Sen. Hillary Clinton takes the stage at the Democratic National Convention today, a potentially pivotal moment that could help determine whether the party unifies behind Sen. Barack Obama or continues to harbor divisions.
Clinton stressed anew Monday that she supports Obama and wants the 18 million people who voted for her in the primaries to transfer their allegiance, as well.
“We are here for one purpose,” she told supporters at a Denver hotel Monday, “to give the party momentum going into the general election so that come November, Barack Obama will become the president of the United States.”
Yet signs of trouble for Obama persisted heading into her speech. About half of Clinton's supporters are still not sold on him, polls show, with some leaning Obama's way and others saying flat out they'll vote for McCain.
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McCain rushed out a new ad featuring a Clinton supporter saying she'd now vote for the Republican.
McCain also dispatched to Denver one of his most prominent female supporters, former Hewlett-Packard chairman and chief executive Carly Fiorina, to drive the point home.
“The Democratic Party is … still divided,” Fiorina said. “They are not coalesced behind Barack Obama.”
Clinton told delegates Monday that they should ignore a new McCain ad that shows Clinton belittling Obama's readiness to be president.
“John McCain is sending a message,” she said. “I'm here to tell you my name is Hillary Clinton. And I do not support this message.”
A USA Today/Gallup Poll shows that fewer than half of Clinton supporters, 47 percent, are solidly behind Obama. An additional 23 percent said they'd support Obama but might change their minds, and 30percent said they'd vote for McCain.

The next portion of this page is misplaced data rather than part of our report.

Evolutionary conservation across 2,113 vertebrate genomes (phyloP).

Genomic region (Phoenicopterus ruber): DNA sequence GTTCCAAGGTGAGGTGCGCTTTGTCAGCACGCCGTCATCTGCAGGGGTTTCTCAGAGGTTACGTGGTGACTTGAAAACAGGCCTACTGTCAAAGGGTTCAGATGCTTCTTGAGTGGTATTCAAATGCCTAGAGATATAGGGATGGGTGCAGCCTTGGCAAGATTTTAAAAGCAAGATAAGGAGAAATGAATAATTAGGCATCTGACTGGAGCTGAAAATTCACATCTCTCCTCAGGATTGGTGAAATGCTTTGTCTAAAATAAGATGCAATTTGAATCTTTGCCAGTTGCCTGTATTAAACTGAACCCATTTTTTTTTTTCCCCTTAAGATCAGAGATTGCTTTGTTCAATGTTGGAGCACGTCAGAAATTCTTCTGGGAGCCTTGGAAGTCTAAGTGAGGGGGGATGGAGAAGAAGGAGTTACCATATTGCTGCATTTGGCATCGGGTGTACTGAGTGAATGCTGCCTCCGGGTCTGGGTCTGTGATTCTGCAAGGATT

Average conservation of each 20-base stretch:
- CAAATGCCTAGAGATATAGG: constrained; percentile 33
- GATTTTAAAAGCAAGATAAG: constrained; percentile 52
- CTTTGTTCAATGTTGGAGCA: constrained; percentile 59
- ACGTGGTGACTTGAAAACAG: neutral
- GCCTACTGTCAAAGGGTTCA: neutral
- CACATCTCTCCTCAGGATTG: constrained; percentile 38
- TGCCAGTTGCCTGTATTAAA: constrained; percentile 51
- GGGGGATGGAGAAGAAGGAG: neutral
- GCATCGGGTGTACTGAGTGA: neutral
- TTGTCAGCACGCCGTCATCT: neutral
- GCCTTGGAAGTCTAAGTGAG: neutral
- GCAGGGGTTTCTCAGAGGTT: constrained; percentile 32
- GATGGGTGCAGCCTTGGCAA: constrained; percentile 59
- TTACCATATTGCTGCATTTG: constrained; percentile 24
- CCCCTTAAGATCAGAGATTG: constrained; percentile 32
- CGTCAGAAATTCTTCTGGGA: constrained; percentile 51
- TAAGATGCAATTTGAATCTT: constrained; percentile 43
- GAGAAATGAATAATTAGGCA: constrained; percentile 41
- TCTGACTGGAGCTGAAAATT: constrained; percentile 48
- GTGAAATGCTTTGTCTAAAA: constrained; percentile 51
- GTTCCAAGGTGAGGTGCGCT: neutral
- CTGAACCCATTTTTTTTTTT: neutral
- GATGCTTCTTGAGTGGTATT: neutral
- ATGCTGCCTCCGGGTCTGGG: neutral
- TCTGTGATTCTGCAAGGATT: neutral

Obama will need every one of those votes if the November election is as close as polls now suggest.
“He has to do better,” said Peter Brown, assistant director of the Polling Institute at Quinnipiac University.
“If he wants to win the election, he needs to get the vast majority of Hillary supporters. Her strongest support is where he's weakest: white, working-class men and women.”
Clinton, who'd demanded a roll-call vote for the nomination so all her delegates would have a moment in the spotlight, was negotiating a plan that would have her suspend the Wednesday roll call when it got to her home state of New York, and move to make the nomination unanimous.
Obama's camp was confident she'd use her speech tonight to deliver an enthusiastic call to support Obama. Ultimately, they said Monday, they think her supporters will come to Obama – though they conceded it might not happen this week.
“There is no stronger surrogate for Sen. Obama among Sen. Clinton's supporters than Sen. Clinton,” said senior Obama adviser and family friend Valerie Jarrett.
“So we are confident as we come through this convention that our party will come together … It might take a little time for some people to come around … But we can't let the few voices distort the vast majority of her supporters that I do believe support Sen. Obama.”